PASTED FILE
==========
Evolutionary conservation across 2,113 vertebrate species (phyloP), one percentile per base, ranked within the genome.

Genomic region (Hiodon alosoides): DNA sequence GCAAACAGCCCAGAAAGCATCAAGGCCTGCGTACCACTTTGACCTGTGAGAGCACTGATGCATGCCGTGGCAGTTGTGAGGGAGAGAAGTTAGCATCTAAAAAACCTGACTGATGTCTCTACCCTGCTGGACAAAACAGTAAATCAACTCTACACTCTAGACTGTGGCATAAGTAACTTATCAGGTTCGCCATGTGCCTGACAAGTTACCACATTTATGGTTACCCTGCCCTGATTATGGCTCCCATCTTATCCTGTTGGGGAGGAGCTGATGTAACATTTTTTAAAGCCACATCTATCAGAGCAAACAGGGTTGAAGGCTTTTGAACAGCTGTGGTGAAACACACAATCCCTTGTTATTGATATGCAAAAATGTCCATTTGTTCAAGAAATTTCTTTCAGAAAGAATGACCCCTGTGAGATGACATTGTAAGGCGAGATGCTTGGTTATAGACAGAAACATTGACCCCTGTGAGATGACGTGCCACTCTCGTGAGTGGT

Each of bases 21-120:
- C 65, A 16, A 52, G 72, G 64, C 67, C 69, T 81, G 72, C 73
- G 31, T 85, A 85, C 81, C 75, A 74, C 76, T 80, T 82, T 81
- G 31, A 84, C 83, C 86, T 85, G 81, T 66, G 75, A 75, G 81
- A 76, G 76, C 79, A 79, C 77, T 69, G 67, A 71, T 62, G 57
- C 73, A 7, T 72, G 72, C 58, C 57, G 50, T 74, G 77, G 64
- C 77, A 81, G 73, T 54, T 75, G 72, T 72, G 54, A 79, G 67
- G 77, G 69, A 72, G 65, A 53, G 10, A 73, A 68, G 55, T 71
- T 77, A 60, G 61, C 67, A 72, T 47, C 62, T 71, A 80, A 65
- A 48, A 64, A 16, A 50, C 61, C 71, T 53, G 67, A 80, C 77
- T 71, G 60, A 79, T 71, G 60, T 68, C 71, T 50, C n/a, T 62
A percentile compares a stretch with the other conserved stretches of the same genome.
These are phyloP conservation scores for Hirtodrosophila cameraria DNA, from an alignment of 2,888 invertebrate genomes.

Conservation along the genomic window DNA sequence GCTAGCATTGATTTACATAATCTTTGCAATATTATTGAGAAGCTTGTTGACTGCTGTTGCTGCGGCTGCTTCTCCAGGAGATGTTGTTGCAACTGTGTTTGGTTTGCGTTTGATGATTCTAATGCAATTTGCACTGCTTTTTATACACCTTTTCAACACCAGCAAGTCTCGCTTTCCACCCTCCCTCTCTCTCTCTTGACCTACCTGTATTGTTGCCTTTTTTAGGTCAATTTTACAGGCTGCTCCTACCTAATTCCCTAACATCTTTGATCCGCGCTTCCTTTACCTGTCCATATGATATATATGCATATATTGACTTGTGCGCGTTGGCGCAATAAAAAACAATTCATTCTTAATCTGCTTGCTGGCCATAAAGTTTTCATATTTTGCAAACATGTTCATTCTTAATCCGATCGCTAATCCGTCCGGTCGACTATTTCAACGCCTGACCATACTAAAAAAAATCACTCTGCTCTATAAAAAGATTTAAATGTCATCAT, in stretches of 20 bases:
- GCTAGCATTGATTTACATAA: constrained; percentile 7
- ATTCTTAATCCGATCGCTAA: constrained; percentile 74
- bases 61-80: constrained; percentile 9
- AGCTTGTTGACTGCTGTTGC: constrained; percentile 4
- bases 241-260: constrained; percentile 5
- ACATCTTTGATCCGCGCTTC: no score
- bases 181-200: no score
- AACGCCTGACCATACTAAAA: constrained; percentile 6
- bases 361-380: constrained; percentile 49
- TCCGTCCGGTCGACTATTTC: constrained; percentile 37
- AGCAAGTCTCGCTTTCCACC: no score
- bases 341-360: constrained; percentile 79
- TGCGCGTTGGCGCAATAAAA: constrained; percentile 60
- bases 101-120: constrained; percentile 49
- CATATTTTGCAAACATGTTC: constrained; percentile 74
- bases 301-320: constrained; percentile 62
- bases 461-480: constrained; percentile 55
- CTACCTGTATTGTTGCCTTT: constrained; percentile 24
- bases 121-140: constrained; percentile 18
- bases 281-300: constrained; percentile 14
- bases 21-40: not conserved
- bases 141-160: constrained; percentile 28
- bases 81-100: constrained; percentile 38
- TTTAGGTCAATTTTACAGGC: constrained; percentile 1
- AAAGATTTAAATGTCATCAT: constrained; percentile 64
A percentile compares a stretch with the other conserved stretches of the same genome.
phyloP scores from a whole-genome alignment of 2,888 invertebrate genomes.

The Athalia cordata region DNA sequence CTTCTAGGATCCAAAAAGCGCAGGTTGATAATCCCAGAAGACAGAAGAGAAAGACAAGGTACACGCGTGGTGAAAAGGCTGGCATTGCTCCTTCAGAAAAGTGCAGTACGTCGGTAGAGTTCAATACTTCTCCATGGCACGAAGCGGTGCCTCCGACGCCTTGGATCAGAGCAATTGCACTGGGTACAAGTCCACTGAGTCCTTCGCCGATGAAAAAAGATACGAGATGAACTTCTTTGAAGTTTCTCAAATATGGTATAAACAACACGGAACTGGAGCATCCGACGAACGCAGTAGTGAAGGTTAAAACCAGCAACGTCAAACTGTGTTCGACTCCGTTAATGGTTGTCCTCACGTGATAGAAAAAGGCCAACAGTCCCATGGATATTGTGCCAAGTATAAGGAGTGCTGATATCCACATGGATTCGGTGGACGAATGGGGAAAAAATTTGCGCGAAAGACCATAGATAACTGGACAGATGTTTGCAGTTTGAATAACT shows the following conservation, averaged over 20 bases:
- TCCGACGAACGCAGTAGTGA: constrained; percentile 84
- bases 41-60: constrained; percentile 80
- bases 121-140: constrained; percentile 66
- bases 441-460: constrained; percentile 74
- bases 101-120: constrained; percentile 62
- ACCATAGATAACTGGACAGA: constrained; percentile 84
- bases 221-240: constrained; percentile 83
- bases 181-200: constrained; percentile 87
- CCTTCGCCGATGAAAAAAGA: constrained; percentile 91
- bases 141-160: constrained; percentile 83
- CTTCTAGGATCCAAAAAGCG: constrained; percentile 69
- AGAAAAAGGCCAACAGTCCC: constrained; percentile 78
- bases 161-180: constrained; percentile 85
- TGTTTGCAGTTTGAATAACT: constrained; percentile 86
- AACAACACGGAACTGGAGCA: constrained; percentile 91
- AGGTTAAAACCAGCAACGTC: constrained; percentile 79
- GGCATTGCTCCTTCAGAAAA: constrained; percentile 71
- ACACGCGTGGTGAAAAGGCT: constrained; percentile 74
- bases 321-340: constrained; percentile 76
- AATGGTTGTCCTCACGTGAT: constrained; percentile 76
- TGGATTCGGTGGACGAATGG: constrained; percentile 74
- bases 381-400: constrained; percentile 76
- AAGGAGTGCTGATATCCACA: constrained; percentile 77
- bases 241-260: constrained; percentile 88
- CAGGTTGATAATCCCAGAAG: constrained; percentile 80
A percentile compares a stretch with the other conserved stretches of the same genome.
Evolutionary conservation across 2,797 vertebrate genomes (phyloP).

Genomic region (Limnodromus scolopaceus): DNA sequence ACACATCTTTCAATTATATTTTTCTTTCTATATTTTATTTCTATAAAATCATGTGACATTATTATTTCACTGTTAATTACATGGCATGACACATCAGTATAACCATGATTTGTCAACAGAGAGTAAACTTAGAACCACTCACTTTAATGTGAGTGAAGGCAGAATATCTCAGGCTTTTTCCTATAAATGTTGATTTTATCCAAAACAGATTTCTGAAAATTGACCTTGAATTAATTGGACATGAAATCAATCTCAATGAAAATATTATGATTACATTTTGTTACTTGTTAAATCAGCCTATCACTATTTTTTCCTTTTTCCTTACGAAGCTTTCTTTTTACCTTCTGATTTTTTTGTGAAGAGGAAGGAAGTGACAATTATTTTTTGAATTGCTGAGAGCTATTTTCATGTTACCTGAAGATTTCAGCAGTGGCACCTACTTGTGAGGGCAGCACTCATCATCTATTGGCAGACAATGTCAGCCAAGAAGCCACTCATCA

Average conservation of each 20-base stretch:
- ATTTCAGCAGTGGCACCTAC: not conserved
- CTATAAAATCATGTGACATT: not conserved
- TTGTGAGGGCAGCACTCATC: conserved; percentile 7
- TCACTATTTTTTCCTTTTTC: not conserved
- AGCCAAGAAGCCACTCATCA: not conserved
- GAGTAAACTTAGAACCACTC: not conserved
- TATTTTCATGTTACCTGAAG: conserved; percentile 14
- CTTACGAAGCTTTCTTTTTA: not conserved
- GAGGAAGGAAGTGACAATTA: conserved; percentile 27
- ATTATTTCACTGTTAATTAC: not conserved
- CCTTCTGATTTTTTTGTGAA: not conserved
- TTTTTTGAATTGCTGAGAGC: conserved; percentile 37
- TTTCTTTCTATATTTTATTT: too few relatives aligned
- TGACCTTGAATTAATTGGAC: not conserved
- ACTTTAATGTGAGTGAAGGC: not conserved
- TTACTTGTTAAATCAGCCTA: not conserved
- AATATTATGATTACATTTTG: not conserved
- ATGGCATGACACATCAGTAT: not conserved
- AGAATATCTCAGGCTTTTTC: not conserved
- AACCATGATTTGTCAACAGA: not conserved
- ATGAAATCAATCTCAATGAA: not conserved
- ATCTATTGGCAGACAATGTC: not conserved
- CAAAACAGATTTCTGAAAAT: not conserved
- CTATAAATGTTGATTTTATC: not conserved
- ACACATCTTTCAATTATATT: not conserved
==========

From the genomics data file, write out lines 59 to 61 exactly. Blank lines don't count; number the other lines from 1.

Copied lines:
- AACAACACGGAACTGGAGCA: constrained; percentile 91
- AGGTTAAAACCAGCAACGTC: constrained; percentile 79
- GGCATTGCTCCTTCAGAAAA: constrained; percentile 71